Publication:
Malawi Financial Sector Assessment Program: Contractual Savings - Insurance and Pensions

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Date
2008-09
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Published
2008-09
Abstract
The penetration level of the insurance and pension sectors in Malawi is low, but it seems adequate as compared with other countries in similar stages of development. Concentration and costs are high, the regulatory framework is outdated or inexistent and supervision is weak. An innovative pilot experience of weather micro-insurance is a good example of private-public partnership to reduce vulnerability and extend benefits, but the coverage is still low. The project faces several challenges, one of them being the need to invest in weather technology. Cost benefit analysis of public projects in this area should take into consideration the possible positive social benefits of income security for vulnerable rural population. The analysis needs to take into account that possibilities to increase micro-insurance penetration may be affected by the level of education of farmers, as well as their specific knowledge of insurance products and their confidence in insurance companies. Life insurance and private pension plans have an acceptable level of development as substitute of the non-existing mandatory pensions for private sector workers, but they need a stronger supervision and regulation to enhance their benefits. Rules should seek to promote portfolio diversification, higher portability of pensions and old age income security through well defined benefit rules.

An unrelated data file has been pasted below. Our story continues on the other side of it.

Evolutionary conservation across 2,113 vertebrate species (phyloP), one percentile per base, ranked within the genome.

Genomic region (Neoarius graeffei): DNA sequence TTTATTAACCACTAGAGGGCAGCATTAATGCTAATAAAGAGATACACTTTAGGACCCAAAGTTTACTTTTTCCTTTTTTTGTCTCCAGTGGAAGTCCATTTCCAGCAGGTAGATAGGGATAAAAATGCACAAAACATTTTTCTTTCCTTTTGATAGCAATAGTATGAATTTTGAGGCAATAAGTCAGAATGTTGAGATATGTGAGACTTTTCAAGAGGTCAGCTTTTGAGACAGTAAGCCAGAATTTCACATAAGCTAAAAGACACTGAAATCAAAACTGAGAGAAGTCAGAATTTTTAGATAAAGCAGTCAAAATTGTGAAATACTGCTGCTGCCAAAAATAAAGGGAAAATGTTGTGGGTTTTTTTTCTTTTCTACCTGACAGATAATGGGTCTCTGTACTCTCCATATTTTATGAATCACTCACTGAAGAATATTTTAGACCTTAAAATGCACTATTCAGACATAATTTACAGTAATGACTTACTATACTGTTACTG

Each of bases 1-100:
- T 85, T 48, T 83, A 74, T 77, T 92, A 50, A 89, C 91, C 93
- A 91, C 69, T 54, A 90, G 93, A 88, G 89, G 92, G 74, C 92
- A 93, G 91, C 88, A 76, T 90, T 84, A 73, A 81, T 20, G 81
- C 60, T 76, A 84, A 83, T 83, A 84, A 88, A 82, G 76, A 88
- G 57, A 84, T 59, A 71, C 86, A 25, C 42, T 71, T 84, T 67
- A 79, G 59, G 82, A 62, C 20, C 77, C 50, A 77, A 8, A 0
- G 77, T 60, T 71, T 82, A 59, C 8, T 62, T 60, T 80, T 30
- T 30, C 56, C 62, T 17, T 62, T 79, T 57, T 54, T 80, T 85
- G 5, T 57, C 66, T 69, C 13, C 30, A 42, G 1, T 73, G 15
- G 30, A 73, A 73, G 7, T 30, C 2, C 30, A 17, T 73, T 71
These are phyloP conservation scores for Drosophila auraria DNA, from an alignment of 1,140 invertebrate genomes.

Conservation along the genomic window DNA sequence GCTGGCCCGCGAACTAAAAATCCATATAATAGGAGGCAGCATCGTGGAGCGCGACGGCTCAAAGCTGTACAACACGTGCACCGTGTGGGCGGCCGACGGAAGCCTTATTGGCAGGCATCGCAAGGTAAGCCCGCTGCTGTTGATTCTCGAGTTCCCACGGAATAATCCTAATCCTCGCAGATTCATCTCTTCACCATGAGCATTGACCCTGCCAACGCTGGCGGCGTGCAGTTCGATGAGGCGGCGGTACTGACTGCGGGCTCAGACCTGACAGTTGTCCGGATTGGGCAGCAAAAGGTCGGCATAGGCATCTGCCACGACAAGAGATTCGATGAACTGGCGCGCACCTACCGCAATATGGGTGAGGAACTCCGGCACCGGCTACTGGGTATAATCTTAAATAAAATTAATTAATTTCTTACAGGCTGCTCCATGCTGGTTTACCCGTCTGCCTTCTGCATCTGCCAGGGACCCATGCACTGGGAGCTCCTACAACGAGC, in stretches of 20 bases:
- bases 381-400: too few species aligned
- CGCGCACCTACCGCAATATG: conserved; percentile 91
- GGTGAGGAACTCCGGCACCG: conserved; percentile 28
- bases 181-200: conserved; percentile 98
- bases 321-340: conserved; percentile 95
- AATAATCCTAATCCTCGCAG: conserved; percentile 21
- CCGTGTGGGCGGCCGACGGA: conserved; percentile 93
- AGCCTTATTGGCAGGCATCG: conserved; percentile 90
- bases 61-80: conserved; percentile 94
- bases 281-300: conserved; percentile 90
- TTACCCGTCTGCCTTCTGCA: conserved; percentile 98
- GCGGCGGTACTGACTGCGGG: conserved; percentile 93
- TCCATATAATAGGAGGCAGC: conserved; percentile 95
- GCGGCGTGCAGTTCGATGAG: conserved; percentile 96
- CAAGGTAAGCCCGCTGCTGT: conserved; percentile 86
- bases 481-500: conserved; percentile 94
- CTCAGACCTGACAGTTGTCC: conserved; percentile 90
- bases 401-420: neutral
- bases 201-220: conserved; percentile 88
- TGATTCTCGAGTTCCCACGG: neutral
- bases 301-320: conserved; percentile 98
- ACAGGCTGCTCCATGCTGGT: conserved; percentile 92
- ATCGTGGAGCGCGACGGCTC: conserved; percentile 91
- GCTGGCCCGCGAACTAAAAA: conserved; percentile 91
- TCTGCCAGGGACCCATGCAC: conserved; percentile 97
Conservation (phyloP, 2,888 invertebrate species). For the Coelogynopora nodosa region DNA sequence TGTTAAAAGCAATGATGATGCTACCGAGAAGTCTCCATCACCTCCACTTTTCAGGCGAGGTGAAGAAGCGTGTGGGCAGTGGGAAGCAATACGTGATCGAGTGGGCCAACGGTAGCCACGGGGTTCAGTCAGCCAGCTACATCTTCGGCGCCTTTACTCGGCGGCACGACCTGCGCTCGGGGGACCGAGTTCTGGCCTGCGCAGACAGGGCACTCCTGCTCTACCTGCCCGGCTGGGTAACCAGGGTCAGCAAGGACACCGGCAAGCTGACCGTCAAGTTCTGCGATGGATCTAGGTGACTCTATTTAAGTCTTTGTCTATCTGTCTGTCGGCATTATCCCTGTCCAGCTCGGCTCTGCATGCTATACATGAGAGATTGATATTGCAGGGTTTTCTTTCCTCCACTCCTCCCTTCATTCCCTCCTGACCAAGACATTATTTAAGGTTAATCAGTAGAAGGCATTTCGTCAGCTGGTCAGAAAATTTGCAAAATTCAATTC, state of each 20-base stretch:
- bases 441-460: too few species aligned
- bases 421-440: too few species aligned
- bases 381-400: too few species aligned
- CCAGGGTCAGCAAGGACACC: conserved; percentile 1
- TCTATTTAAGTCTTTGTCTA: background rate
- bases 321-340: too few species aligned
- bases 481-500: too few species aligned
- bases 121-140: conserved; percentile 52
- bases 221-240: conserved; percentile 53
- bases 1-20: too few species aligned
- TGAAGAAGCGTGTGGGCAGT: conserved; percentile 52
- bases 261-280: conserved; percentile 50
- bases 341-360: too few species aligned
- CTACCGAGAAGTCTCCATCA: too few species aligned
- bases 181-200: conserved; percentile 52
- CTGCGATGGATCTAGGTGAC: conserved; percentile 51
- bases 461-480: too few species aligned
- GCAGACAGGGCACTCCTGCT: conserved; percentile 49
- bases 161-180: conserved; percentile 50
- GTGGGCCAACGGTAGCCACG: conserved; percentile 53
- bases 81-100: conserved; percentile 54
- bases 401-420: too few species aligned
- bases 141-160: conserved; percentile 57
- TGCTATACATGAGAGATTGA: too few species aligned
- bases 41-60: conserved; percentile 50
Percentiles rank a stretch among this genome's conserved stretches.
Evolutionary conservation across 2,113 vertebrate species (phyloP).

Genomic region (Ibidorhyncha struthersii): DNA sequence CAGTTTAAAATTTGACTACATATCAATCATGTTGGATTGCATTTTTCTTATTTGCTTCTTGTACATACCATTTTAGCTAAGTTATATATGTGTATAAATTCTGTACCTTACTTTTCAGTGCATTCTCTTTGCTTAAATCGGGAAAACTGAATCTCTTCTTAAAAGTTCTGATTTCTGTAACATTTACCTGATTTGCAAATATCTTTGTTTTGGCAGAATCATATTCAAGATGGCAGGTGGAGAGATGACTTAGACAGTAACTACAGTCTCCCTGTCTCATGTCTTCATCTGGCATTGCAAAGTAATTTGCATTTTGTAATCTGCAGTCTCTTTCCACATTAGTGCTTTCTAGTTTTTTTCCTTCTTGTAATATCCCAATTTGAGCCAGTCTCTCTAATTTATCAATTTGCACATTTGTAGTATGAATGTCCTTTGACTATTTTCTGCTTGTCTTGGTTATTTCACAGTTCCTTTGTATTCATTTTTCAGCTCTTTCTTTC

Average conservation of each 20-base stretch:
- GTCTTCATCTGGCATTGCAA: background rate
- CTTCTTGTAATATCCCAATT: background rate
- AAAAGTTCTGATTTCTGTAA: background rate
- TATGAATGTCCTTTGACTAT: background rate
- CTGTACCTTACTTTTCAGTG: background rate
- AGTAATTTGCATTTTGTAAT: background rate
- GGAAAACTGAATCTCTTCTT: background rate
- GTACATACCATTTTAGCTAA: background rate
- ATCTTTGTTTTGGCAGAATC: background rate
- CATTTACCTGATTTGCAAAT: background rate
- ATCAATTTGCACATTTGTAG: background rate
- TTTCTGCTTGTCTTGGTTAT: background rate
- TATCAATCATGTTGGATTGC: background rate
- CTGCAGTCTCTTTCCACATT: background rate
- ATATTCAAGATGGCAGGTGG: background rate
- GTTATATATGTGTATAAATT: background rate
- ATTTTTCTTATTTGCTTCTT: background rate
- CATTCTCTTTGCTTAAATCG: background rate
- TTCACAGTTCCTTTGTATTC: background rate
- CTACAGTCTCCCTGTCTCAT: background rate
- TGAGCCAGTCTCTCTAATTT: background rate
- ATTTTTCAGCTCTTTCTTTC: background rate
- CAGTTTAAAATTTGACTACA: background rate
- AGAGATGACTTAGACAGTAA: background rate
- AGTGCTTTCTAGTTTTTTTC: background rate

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International Monetary Fund; World Bank. 2008. Malawi Financial Sector Assessment Program: Contractual Savings - Insurance and Pensions. © World Bank, Washington, DC. http://hdl.handle.net/10986/28235 License: CC BY 3.0 IGO.
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